Alternate modes

I've long read of the wisdom of the love note left on a spouse's pillow or a letter written to say what spoken words tend to mess up. These alternate modes of communicating are beneficial to a marriage. That's how I see cell phones and e-mail. Even from within the same house.

See, it didn't take too long to realize that if I simply called my husband at his home office, my kids would leave us to our conversation. They know (for the most part) to leave me alone when I'm talking on the phone, so we've found it to be the perfect interference-free way for us to connect during the day.

And e-mailing from the same sofa? Chalk that up to 11 years of marriage and knowing my husband. We spend many nights semi-cuddled on our family room sofa with our laptops, well, on our laps. This is when I do the bulk of my editing and writing work and when he does the bulk of his catching-up on work or news reading.

Since I am wont to take "work breaks" in the form of a quick visit to a few fun celebrity blogs or news sites, often I come across a story that just needs to be shared with Rafi. But I know him well enough that if I pipe up and tell him the story while his mind is engrossed in whatever he's reading, I'll get little more than a small smile and maybe a "That's funny." But if I e-mail it to him, he'll read it when he's ready, he'll laugh out loud, and then look up to chat. Perhaps to some of you this sounds outrageous, but it works for us. And it works well.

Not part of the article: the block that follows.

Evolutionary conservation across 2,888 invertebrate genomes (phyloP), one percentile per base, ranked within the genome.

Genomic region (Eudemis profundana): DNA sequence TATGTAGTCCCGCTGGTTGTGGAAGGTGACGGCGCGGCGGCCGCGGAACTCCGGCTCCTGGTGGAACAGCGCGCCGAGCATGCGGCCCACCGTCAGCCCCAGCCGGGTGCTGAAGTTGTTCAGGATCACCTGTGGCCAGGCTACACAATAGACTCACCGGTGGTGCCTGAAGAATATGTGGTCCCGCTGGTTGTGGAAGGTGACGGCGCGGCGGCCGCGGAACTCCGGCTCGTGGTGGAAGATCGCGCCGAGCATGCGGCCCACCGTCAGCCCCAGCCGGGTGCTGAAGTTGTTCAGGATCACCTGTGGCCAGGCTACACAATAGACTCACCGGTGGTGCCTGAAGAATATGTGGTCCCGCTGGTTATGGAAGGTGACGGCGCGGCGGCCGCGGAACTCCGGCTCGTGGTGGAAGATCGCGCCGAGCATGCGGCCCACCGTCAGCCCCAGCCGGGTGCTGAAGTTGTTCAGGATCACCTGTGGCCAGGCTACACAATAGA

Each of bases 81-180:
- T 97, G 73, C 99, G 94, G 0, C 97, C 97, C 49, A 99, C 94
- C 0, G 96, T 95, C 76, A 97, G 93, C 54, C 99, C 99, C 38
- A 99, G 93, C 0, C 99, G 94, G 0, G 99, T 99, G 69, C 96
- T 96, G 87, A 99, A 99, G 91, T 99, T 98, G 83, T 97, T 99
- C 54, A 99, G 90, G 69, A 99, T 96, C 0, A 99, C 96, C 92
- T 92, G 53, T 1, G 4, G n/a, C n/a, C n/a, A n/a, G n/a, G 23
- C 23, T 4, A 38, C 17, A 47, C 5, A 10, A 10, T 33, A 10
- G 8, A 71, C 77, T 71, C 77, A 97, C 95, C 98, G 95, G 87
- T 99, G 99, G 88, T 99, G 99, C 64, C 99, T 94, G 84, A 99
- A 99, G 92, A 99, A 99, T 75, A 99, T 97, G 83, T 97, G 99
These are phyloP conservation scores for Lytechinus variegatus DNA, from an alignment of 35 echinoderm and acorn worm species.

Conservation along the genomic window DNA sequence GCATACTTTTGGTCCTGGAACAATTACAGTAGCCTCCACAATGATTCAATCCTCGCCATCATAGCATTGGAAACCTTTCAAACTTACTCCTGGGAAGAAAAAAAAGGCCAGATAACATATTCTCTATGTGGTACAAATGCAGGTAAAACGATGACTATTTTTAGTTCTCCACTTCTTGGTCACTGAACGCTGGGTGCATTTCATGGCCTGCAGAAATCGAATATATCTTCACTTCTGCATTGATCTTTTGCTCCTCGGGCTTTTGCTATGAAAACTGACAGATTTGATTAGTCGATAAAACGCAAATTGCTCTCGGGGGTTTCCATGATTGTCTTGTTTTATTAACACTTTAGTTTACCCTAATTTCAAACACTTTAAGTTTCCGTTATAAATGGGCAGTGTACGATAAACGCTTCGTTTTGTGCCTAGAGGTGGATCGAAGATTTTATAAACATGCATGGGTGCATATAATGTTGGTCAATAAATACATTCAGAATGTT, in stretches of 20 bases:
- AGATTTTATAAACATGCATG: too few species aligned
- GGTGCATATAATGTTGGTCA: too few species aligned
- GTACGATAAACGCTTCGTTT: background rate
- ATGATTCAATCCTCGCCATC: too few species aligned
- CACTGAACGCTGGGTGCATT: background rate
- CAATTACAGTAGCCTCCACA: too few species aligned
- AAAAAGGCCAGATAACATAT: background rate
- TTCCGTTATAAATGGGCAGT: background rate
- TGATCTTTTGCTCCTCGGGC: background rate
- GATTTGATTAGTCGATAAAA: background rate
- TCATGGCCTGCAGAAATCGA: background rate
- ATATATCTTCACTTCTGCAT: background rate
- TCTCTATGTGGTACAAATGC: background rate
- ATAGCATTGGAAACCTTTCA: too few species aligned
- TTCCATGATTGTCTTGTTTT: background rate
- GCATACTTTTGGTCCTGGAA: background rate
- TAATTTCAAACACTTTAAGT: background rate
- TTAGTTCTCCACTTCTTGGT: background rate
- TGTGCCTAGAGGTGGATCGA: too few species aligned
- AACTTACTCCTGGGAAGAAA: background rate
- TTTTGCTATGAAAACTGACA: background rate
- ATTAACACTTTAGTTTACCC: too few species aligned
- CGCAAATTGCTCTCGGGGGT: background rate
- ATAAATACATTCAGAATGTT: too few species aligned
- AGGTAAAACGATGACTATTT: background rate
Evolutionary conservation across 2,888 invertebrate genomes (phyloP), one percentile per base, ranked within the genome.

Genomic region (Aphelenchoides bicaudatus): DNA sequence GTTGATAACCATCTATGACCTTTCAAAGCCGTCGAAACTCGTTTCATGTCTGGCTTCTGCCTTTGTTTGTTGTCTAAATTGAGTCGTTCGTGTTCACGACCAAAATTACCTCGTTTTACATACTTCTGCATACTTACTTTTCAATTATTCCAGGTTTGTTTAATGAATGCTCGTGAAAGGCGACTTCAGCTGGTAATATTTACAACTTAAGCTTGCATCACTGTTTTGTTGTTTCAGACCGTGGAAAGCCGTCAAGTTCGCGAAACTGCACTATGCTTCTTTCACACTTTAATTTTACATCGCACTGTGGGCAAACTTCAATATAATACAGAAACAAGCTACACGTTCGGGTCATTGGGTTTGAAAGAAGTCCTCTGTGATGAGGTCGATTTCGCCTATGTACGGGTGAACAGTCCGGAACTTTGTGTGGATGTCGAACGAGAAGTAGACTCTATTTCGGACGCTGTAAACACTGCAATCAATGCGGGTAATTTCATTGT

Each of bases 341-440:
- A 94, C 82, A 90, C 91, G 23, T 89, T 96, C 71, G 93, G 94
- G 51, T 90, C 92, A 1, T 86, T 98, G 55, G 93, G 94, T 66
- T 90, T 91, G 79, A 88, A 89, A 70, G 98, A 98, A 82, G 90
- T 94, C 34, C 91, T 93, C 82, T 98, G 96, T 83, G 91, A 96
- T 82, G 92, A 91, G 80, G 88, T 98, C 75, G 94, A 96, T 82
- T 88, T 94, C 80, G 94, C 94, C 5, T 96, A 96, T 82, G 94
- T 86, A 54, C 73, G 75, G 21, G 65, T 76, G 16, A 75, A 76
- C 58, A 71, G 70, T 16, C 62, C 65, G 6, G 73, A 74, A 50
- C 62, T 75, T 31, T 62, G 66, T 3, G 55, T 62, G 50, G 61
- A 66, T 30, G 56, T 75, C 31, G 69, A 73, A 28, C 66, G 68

No substitute

I'm not claiming that talking by cell phone, text messaging, or e-mailing should replace regular conversations. If I were in the retreat-speaker's shoes, I would have run up the stairs and told the story in person. By far, talking face to face is still my favorite form of communicating. In fact, in a couple weeks, we're heading up to beautiful Sister Bay, Wisconsin. Know what I'm looking forward to the most? The six-hour car ride. Because it's then that Rafi and I will sit side by side, with kids strapped in safely behind, flanked by Lake Michigan to the east and soybean fields to the west. And it's then that we'll talk, dream, share, laugh, maybe even argue a bit. I cherish those moments we have more than almost anything. But those moments for us right now are few and far between. While cell phones and e-mail don't replace them, they keep our lives connected in that in-between, and I cherish that too.

Caryn Rivadeneira, former managing editor of Marriage Partnership, is a freelance author and editor.  www.carynrivadeneira.com

Read more articles that highlight writing by Christian women at ChristianityToday.com/Women

Free CT Women Newsletter

Sign up for our Weekly newsletter: CT's weekly newsletter to help you make sense of how faith and family intersect with the world.

Busyness; Communication; Conversation; Marriage
Today's Christian Woman, Winter, 2007
Posted September 12, 2008

Read These Next


Join in the conversation on Facebook or Twitter

Follow Us

More Newsletters